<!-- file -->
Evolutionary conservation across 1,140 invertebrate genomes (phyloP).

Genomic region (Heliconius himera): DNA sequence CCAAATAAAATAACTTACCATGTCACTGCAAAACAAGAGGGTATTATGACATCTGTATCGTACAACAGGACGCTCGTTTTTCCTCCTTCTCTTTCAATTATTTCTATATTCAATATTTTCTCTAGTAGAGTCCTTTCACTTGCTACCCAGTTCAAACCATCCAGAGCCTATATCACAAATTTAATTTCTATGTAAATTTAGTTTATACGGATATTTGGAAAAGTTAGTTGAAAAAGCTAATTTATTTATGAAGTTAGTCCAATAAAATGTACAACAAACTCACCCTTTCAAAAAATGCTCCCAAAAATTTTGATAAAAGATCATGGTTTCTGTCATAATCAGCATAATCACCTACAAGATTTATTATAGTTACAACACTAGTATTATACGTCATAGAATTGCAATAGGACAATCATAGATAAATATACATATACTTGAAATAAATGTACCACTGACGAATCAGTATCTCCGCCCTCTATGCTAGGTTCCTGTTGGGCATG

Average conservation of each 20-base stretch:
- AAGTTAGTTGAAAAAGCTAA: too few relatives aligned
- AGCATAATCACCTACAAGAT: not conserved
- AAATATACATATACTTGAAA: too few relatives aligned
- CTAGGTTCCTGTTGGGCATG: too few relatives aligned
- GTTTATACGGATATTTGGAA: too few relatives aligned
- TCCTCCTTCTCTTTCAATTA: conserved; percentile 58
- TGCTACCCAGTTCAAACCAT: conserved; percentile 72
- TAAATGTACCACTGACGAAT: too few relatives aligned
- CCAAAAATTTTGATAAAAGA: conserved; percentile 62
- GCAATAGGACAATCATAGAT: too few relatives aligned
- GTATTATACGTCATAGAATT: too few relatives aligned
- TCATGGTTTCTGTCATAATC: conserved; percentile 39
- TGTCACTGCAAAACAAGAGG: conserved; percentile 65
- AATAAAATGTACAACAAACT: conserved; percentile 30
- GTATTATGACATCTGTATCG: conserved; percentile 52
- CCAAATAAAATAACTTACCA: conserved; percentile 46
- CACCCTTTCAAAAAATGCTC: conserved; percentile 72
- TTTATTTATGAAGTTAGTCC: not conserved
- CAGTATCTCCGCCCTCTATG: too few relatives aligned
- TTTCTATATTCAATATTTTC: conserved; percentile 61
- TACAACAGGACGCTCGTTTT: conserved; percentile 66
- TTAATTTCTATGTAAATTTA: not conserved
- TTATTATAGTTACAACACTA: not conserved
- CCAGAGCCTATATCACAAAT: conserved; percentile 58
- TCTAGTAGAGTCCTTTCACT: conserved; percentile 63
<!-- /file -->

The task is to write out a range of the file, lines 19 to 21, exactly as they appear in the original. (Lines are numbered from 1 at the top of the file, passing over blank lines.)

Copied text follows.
- CCAAATAAAATAACTTACCA: conserved; percentile 46
- CACCCTTTCAAAAAATGCTC: conserved; percentile 72
- TTTATTTATGAAGTTAGTCC: not conserved